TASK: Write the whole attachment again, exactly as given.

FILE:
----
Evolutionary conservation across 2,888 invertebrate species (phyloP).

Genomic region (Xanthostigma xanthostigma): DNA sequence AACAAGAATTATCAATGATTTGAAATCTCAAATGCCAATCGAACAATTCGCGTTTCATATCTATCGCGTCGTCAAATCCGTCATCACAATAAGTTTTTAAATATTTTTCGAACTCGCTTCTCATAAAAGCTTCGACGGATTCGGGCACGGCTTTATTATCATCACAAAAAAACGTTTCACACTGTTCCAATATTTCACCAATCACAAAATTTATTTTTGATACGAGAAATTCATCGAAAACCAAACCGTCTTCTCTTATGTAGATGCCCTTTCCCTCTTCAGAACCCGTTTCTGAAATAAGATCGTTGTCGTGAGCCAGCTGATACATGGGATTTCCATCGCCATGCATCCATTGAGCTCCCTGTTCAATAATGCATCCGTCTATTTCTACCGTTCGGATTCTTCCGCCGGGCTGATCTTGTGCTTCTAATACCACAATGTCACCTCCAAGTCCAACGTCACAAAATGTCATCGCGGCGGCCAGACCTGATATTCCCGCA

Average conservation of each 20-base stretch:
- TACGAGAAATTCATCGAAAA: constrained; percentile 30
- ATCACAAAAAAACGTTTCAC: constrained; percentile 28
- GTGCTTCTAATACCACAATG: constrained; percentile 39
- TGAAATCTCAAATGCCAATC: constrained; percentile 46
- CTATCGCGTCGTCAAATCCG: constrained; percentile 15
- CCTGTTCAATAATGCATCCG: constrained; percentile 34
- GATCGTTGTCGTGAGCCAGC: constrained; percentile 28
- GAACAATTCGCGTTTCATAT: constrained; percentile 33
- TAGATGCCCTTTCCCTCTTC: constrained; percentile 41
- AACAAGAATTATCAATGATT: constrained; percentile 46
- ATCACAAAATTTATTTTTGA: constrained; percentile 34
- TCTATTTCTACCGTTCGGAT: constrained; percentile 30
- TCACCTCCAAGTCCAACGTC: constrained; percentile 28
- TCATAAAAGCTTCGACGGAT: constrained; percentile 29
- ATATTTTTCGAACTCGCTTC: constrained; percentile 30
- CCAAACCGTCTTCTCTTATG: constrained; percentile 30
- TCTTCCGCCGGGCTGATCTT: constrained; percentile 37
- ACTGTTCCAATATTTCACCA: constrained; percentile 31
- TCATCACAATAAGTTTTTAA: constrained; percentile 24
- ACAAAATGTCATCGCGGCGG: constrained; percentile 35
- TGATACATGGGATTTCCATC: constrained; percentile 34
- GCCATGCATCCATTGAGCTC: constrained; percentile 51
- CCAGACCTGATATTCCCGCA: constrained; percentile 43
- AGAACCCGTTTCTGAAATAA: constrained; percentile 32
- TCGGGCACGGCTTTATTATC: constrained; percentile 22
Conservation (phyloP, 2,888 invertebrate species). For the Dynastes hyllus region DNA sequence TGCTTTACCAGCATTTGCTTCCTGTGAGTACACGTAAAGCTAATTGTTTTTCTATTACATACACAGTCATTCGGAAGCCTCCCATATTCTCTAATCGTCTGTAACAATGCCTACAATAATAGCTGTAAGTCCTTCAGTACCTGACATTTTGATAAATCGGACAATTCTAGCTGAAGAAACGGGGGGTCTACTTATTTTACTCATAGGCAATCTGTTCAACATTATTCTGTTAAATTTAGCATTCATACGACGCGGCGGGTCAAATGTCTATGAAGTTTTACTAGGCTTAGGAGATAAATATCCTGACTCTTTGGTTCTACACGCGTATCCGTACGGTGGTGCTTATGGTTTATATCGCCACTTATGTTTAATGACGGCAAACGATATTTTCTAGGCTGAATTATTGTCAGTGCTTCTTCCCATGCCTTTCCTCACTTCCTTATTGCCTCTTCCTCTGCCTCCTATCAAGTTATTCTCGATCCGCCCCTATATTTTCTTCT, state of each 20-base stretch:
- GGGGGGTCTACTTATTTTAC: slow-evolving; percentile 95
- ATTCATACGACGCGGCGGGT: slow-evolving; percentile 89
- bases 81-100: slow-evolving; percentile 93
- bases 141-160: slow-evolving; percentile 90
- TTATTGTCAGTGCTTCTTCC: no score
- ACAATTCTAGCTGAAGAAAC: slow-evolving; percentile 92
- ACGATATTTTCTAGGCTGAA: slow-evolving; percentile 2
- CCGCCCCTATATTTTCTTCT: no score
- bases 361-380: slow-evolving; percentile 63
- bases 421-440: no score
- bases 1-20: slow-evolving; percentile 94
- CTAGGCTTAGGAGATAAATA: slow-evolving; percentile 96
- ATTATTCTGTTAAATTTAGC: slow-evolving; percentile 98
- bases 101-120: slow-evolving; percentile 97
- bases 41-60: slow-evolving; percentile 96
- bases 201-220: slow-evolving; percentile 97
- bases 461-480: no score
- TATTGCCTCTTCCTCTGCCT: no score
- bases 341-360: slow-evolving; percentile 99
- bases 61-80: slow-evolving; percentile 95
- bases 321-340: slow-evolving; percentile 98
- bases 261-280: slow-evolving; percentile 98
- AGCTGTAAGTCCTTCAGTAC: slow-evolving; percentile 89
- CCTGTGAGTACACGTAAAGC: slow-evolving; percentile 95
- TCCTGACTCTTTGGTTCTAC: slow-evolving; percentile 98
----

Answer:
Evolutionary conservation across 2,888 invertebrate species (phyloP).

Genomic region (Xanthostigma xanthostigma): DNA sequence AACAAGAATTATCAATGATTTGAAATCTCAAATGCCAATCGAACAATTCGCGTTTCATATCTATCGCGTCGTCAAATCCGTCATCACAATAAGTTTTTAAATATTTTTCGAACTCGCTTCTCATAAAAGCTTCGACGGATTCGGGCACGGCTTTATTATCATCACAAAAAAACGTTTCACACTGTTCCAATATTTCACCAATCACAAAATTTATTTTTGATACGAGAAATTCATCGAAAACCAAACCGTCTTCTCTTATGTAGATGCCCTTTCCCTCTTCAGAACCCGTTTCTGAAATAAGATCGTTGTCGTGAGCCAGCTGATACATGGGATTTCCATCGCCATGCATCCATTGAGCTCCCTGTTCAATAATGCATCCGTCTATTTCTACCGTTCGGATTCTTCCGCCGGGCTGATCTTGTGCTTCTAATACCACAATGTCACCTCCAAGTCCAACGTCACAAAATGTCATCGCGGCGGCCAGACCTGATATTCCCGCA

Average conservation of each 20-base stretch:
- TACGAGAAATTCATCGAAAA: constrained; percentile 30
- ATCACAAAAAAACGTTTCAC: constrained; percentile 28
- GTGCTTCTAATACCACAATG: constrained; percentile 39
- TGAAATCTCAAATGCCAATC: constrained; percentile 46
- CTATCGCGTCGTCAAATCCG: constrained; percentile 15
- CCTGTTCAATAATGCATCCG: constrained; percentile 34
- GATCGTTGTCGTGAGCCAGC: constrained; percentile 28
- GAACAATTCGCGTTTCATAT: constrained; percentile 33
- TAGATGCCCTTTCCCTCTTC: constrained; percentile 41
- AACAAGAATTATCAATGATT: constrained; percentile 46
- ATCACAAAATTTATTTTTGA: constrained; percentile 34
- TCTATTTCTACCGTTCGGAT: constrained; percentile 30
- TCACCTCCAAGTCCAACGTC: constrained; percentile 28
- TCATAAAAGCTTCGACGGAT: constrained; percentile 29
- ATATTTTTCGAACTCGCTTC: constrained; percentile 30
- CCAAACCGTCTTCTCTTATG: constrained; percentile 30
- TCTTCCGCCGGGCTGATCTT: constrained; percentile 37
- ACTGTTCCAATATTTCACCA: constrained; percentile 31
- TCATCACAATAAGTTTTTAA: constrained; percentile 24
- ACAAAATGTCATCGCGGCGG: constrained; percentile 35
- TGATACATGGGATTTCCATC: constrained; percentile 34
- GCCATGCATCCATTGAGCTC: constrained; percentile 51
- CCAGACCTGATATTCCCGCA: constrained; percentile 43
- AGAACCCGTTTCTGAAATAA: constrained; percentile 32
- TCGGGCACGGCTTTATTATC: constrained; percentile 22
Conservation (phyloP, 2,888 invertebrate species). For the Dynastes hyllus region DNA sequence TGCTTTACCAGCATTTGCTTCCTGTGAGTACACGTAAAGCTAATTGTTTTTCTATTACATACACAGTCATTCGGAAGCCTCCCATATTCTCTAATCGTCTGTAACAATGCCTACAATAATAGCTGTAAGTCCTTCAGTACCTGACATTTTGATAAATCGGACAATTCTAGCTGAAGAAACGGGGGGTCTACTTATTTTACTCATAGGCAATCTGTTCAACATTATTCTGTTAAATTTAGCATTCATACGACGCGGCGGGTCAAATGTCTATGAAGTTTTACTAGGCTTAGGAGATAAATATCCTGACTCTTTGGTTCTACACGCGTATCCGTACGGTGGTGCTTATGGTTTATATCGCCACTTATGTTTAATGACGGCAAACGATATTTTCTAGGCTGAATTATTGTCAGTGCTTCTTCCCATGCCTTTCCTCACTTCCTTATTGCCTCTTCCTCTGCCTCCTATCAAGTTATTCTCGATCCGCCCCTATATTTTCTTCT, state of each 20-base stretch:
- GGGGGGTCTACTTATTTTAC: slow-evolving; percentile 95
- ATTCATACGACGCGGCGGGT: slow-evolving; percentile 89
- bases 81-100: slow-evolving; percentile 93
- bases 141-160: slow-evolving; percentile 90
- TTATTGTCAGTGCTTCTTCC: no score
- ACAATTCTAGCTGAAGAAAC: slow-evolving; percentile 92
- ACGATATTTTCTAGGCTGAA: slow-evolving; percentile 2
- CCGCCCCTATATTTTCTTCT: no score
- bases 361-380: slow-evolving; percentile 63
- bases 421-440: no score
- bases 1-20: slow-evolving; percentile 94
- CTAGGCTTAGGAGATAAATA: slow-evolving; percentile 96
- ATTATTCTGTTAAATTTAGC: slow-evolving; percentile 98
- bases 101-120: slow-evolving; percentile 97
- bases 41-60: slow-evolving; percentile 96
- bases 201-220: slow-evolving; percentile 97
- bases 461-480: no score
- TATTGCCTCTTCCTCTGCCT: no score
- bases 341-360: slow-evolving; percentile 99
- bases 61-80: slow-evolving; percentile 95
- bases 321-340: slow-evolving; percentile 98
- bases 261-280: slow-evolving; percentile 98
- AGCTGTAAGTCCTTCAGTAC: slow-evolving; percentile 89
- CCTGTGAGTACACGTAAAGC: slow-evolving; percentile 95
- TCCTGACTCTTTGGTTCTAC: slow-evolving; percentile 98